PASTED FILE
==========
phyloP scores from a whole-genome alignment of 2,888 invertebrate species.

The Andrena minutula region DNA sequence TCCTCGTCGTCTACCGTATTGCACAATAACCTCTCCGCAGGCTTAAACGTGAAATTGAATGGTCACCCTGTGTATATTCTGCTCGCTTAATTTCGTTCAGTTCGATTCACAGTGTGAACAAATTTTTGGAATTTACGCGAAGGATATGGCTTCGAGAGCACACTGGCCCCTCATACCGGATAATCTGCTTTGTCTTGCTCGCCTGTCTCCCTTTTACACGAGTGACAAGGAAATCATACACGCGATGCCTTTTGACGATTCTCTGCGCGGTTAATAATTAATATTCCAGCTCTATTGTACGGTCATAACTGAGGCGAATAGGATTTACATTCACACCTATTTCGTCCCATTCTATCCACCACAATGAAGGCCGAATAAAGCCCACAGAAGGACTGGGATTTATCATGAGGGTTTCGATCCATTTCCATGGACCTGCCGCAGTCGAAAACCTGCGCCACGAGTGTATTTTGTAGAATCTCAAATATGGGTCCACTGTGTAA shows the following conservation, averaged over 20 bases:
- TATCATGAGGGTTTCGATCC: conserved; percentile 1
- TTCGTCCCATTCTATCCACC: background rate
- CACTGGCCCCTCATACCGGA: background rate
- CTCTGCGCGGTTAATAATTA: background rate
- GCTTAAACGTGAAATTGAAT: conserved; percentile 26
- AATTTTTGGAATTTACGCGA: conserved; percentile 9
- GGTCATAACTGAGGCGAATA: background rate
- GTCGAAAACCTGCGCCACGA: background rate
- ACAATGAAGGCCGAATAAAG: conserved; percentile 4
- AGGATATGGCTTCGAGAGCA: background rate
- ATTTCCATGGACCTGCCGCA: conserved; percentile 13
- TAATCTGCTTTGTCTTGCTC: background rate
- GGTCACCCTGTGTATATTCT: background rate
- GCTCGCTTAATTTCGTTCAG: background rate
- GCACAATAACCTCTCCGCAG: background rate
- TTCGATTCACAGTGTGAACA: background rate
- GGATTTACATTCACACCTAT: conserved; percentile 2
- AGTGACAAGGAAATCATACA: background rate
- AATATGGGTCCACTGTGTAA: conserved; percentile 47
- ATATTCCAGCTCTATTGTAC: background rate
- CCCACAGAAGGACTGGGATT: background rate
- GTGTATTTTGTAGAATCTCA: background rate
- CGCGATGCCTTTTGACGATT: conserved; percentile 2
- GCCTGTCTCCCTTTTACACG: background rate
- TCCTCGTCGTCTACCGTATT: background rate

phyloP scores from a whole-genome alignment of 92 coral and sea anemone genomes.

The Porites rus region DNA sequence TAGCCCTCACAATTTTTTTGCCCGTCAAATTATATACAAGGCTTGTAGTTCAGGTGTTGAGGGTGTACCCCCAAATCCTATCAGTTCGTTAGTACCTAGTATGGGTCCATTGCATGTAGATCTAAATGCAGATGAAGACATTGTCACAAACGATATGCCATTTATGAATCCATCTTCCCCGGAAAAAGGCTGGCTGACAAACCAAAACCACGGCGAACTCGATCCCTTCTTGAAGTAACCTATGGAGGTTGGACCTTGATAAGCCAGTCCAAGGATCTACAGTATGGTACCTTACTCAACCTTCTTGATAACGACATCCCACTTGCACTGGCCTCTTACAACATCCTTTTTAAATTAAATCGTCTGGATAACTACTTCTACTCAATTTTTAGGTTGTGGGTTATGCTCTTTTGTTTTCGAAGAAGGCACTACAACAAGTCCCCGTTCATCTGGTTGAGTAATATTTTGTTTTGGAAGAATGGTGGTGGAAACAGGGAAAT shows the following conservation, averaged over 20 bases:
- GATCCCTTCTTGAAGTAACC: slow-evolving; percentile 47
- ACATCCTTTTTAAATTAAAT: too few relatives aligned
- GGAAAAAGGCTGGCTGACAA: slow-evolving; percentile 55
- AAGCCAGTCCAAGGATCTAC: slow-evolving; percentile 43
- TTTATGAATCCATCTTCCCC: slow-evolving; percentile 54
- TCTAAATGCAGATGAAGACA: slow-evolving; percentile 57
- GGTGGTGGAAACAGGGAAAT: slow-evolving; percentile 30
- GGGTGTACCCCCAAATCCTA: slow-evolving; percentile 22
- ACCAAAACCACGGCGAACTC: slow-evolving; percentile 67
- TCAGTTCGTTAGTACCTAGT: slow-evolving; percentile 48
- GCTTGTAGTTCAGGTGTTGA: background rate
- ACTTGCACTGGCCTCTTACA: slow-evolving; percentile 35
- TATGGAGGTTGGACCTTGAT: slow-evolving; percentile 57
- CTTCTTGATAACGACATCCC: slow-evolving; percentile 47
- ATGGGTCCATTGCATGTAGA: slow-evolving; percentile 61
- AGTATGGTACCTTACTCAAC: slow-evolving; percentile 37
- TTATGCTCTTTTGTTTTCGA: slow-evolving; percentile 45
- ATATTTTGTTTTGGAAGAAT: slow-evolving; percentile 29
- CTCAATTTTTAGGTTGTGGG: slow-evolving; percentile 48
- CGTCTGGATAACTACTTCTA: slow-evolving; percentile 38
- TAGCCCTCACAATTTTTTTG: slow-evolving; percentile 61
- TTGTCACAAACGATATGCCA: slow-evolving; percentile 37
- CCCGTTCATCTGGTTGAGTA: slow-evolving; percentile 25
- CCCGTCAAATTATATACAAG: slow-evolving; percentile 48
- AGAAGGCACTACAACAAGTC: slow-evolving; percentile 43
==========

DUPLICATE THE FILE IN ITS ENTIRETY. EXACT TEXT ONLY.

phyloP scores from a whole-genome alignment of 2,888 invertebrate species.

The Andrena minutula region DNA sequence TCCTCGTCGTCTACCGTATTGCACAATAACCTCTCCGCAGGCTTAAACGTGAAATTGAATGGTCACCCTGTGTATATTCTGCTCGCTTAATTTCGTTCAGTTCGATTCACAGTGTGAACAAATTTTTGGAATTTACGCGAAGGATATGGCTTCGAGAGCACACTGGCCCCTCATACCGGATAATCTGCTTTGTCTTGCTCGCCTGTCTCCCTTTTACACGAGTGACAAGGAAATCATACACGCGATGCCTTTTGACGATTCTCTGCGCGGTTAATAATTAATATTCCAGCTCTATTGTACGGTCATAACTGAGGCGAATAGGATTTACATTCACACCTATTTCGTCCCATTCTATCCACCACAATGAAGGCCGAATAAAGCCCACAGAAGGACTGGGATTTATCATGAGGGTTTCGATCCATTTCCATGGACCTGCCGCAGTCGAAAACCTGCGCCACGAGTGTATTTTGTAGAATCTCAAATATGGGTCCACTGTGTAA shows the following conservation, averaged over 20 bases:
- TATCATGAGGGTTTCGATCC: conserved; percentile 1
- TTCGTCCCATTCTATCCACC: background rate
- CACTGGCCCCTCATACCGGA: background rate
- CTCTGCGCGGTTAATAATTA: background rate
- GCTTAAACGTGAAATTGAAT: conserved; percentile 26
- AATTTTTGGAATTTACGCGA: conserved; percentile 9
- GGTCATAACTGAGGCGAATA: background rate
- GTCGAAAACCTGCGCCACGA: background rate
- ACAATGAAGGCCGAATAAAG: conserved; percentile 4
- AGGATATGGCTTCGAGAGCA: background rate
- ATTTCCATGGACCTGCCGCA: conserved; percentile 13
- TAATCTGCTTTGTCTTGCTC: background rate
- GGTCACCCTGTGTATATTCT: background rate
- GCTCGCTTAATTTCGTTCAG: background rate
- GCACAATAACCTCTCCGCAG: background rate
- TTCGATTCACAGTGTGAACA: background rate
- GGATTTACATTCACACCTAT: conserved; percentile 2
- AGTGACAAGGAAATCATACA: background rate
- AATATGGGTCCACTGTGTAA: conserved; percentile 47
- ATATTCCAGCTCTATTGTAC: background rate
- CCCACAGAAGGACTGGGATT: background rate
- GTGTATTTTGTAGAATCTCA: background rate
- CGCGATGCCTTTTGACGATT: conserved; percentile 2
- GCCTGTCTCCCTTTTACACG: background rate
- TCCTCGTCGTCTACCGTATT: background rate

phyloP scores from a whole-genome alignment of 92 coral and sea anemone genomes.

The Porites rus region DNA sequence TAGCCCTCACAATTTTTTTGCCCGTCAAATTATATACAAGGCTTGTAGTTCAGGTGTTGAGGGTGTACCCCCAAATCCTATCAGTTCGTTAGTACCTAGTATGGGTCCATTGCATGTAGATCTAAATGCAGATGAAGACATTGTCACAAACGATATGCCATTTATGAATCCATCTTCCCCGGAAAAAGGCTGGCTGACAAACCAAAACCACGGCGAACTCGATCCCTTCTTGAAGTAACCTATGGAGGTTGGACCTTGATAAGCCAGTCCAAGGATCTACAGTATGGTACCTTACTCAACCTTCTTGATAACGACATCCCACTTGCACTGGCCTCTTACAACATCCTTTTTAAATTAAATCGTCTGGATAACTACTTCTACTCAATTTTTAGGTTGTGGGTTATGCTCTTTTGTTTTCGAAGAAGGCACTACAACAAGTCCCCGTTCATCTGGTTGAGTAATATTTTGTTTTGGAAGAATGGTGGTGGAAACAGGGAAAT shows the following conservation, averaged over 20 bases:
- GATCCCTTCTTGAAGTAACC: slow-evolving; percentile 47
- ACATCCTTTTTAAATTAAAT: too few relatives aligned
- GGAAAAAGGCTGGCTGACAA: slow-evolving; percentile 55
- AAGCCAGTCCAAGGATCTAC: slow-evolving; percentile 43
- TTTATGAATCCATCTTCCCC: slow-evolving; percentile 54
- TCTAAATGCAGATGAAGACA: slow-evolving; percentile 57
- GGTGGTGGAAACAGGGAAAT: slow-evolving; percentile 30
- GGGTGTACCCCCAAATCCTA: slow-evolving; percentile 22
- ACCAAAACCACGGCGAACTC: slow-evolving; percentile 67
- TCAGTTCGTTAGTACCTAGT: slow-evolving; percentile 48
- GCTTGTAGTTCAGGTGTTGA: background rate
- ACTTGCACTGGCCTCTTACA: slow-evolving; percentile 35
- TATGGAGGTTGGACCTTGAT: slow-evolving; percentile 57
- CTTCTTGATAACGACATCCC: slow-evolving; percentile 47
- ATGGGTCCATTGCATGTAGA: slow-evolving; percentile 61
- AGTATGGTACCTTACTCAAC: slow-evolving; percentile 37
- TTATGCTCTTTTGTTTTCGA: slow-evolving; percentile 45
- ATATTTTGTTTTGGAAGAAT: slow-evolving; percentile 29
- CTCAATTTTTAGGTTGTGGG: slow-evolving; percentile 48
- CGTCTGGATAACTACTTCTA: slow-evolving; percentile 38
- TAGCCCTCACAATTTTTTTG: slow-evolving; percentile 61
- TTGTCACAAACGATATGCCA: slow-evolving; percentile 37
- CCCGTTCATCTGGTTGAGTA: slow-evolving; percentile 25
- CCCGTCAAATTATATACAAG: slow-evolving; percentile 48
- AGAAGGCACTACAACAAGTC: slow-evolving; percentile 43